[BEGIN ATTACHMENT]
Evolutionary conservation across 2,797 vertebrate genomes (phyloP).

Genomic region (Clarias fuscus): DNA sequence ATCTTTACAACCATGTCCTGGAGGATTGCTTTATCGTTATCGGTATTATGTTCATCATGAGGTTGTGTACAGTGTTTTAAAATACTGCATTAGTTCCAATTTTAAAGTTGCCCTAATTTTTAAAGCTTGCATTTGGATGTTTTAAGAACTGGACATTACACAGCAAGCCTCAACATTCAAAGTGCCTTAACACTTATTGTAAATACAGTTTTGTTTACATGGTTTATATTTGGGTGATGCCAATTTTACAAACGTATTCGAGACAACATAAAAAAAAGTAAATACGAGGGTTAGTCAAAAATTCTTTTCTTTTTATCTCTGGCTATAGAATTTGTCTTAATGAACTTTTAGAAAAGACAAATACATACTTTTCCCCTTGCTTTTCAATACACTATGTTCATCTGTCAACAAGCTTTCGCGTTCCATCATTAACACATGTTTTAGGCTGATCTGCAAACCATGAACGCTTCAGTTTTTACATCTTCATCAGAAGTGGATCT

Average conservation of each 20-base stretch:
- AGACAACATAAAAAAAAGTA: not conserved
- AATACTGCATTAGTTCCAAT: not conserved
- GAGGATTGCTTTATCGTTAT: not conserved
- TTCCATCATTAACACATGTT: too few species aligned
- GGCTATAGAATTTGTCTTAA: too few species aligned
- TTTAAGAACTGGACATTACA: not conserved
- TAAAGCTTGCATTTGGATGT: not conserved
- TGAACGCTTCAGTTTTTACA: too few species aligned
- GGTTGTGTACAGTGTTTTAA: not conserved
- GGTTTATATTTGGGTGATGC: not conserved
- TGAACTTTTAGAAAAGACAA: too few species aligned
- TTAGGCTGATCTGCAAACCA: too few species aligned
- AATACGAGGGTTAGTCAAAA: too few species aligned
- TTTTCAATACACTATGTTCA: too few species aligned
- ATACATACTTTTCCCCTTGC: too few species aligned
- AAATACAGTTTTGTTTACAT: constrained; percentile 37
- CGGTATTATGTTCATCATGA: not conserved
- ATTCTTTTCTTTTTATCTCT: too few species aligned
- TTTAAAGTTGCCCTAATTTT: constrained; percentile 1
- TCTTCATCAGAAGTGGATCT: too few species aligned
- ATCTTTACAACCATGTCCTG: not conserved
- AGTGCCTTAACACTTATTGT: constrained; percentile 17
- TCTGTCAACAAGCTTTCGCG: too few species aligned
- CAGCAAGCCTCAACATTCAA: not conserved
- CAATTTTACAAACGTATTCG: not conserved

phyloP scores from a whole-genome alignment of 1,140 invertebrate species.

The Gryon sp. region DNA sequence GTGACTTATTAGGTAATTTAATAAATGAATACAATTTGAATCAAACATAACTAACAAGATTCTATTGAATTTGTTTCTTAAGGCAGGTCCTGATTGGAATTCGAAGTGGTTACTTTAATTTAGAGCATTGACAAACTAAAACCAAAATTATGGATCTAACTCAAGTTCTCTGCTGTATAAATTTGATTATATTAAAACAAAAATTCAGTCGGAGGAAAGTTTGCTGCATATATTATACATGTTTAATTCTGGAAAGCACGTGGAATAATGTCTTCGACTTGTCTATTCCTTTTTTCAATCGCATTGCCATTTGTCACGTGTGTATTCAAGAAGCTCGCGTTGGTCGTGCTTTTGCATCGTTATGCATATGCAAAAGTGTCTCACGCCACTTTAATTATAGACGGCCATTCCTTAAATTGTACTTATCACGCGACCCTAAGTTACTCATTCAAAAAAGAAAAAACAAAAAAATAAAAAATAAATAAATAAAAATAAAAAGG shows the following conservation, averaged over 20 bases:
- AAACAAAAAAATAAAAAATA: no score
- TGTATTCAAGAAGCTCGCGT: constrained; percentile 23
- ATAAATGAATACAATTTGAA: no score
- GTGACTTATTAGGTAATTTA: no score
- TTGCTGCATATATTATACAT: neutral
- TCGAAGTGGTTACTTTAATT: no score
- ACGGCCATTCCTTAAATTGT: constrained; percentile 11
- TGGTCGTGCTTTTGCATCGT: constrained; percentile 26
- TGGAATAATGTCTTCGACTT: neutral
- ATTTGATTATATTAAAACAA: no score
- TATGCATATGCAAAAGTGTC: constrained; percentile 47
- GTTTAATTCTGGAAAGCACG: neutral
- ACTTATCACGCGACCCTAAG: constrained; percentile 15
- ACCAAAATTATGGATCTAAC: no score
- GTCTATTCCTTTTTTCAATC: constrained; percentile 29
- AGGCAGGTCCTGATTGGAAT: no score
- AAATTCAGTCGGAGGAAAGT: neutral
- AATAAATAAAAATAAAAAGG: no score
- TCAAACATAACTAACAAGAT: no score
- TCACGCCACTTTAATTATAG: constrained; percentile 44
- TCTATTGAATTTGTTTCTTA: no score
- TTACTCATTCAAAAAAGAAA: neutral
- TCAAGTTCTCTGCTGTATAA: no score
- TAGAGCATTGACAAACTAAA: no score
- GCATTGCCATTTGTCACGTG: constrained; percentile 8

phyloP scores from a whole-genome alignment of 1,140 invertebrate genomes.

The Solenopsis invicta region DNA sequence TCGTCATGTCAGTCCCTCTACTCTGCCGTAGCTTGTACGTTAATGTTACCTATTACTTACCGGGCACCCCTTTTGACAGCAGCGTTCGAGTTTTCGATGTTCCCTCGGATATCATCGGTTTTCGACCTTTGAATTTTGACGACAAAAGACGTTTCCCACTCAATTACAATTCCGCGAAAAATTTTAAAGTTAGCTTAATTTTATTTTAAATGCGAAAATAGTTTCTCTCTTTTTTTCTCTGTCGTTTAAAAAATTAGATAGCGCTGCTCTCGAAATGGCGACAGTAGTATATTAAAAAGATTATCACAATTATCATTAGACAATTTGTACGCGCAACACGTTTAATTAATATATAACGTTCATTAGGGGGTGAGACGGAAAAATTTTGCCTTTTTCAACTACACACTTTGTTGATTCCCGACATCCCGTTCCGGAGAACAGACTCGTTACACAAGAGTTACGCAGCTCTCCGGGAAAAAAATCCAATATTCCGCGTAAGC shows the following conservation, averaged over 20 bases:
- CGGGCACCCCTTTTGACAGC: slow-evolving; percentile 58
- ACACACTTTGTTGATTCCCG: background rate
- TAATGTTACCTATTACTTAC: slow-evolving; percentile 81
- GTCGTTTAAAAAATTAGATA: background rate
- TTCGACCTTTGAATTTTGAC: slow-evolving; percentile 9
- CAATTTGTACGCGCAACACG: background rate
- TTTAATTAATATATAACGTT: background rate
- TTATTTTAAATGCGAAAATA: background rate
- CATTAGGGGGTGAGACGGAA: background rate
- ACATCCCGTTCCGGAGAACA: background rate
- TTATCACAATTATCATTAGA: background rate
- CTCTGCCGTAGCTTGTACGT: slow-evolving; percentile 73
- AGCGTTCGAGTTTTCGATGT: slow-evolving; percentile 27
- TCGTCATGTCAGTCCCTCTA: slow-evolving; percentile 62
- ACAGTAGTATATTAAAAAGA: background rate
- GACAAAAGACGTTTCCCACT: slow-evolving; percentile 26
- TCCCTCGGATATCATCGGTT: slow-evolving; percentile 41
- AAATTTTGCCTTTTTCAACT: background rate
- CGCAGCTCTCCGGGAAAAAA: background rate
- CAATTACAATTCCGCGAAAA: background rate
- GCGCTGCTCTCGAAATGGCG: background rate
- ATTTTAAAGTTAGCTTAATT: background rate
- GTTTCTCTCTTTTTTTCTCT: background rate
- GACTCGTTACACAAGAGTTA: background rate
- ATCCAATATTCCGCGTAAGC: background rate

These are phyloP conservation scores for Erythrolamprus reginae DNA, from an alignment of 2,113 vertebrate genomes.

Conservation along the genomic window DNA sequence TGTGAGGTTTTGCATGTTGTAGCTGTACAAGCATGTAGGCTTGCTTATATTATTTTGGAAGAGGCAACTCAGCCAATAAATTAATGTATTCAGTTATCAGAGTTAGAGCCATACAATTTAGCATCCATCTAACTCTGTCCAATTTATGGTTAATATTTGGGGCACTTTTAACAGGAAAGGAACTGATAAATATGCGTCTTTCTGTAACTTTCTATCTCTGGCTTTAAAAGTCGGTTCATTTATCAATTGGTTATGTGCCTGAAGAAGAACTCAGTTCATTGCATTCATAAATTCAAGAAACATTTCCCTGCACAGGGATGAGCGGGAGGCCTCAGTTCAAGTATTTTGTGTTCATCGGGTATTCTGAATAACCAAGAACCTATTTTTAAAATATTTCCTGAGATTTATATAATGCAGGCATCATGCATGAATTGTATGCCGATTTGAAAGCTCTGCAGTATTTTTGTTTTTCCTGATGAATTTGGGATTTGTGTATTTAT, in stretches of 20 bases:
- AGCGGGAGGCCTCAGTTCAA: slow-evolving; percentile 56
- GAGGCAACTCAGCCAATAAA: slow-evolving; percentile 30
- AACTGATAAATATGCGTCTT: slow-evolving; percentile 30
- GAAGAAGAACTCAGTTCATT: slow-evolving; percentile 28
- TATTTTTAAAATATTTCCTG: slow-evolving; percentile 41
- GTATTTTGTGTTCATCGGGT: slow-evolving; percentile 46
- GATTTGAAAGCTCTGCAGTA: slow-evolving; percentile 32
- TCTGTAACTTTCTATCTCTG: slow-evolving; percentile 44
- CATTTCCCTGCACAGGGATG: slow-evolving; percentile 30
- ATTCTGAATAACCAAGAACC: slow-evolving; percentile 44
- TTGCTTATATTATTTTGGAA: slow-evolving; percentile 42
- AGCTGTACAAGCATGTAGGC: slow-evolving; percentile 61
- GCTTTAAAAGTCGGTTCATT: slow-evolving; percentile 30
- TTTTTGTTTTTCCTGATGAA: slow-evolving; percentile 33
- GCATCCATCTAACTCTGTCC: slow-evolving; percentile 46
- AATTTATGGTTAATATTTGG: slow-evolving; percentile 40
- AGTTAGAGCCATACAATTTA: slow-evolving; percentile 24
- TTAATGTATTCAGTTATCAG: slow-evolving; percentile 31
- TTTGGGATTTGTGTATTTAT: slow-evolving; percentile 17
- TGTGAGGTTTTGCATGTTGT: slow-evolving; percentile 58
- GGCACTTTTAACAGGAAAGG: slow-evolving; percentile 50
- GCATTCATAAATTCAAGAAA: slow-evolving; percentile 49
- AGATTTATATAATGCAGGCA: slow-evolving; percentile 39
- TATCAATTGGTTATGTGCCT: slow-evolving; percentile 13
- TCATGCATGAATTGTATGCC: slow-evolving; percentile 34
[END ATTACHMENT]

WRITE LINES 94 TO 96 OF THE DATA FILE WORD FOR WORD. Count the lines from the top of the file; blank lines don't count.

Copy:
- ATTCTGAATAACCAAGAACC: slow-evolving; percentile 44
- TTGCTTATATTATTTTGGAA: slow-evolving; percentile 42
- AGCTGTACAAGCATGTAGGC: slow-evolving; percentile 61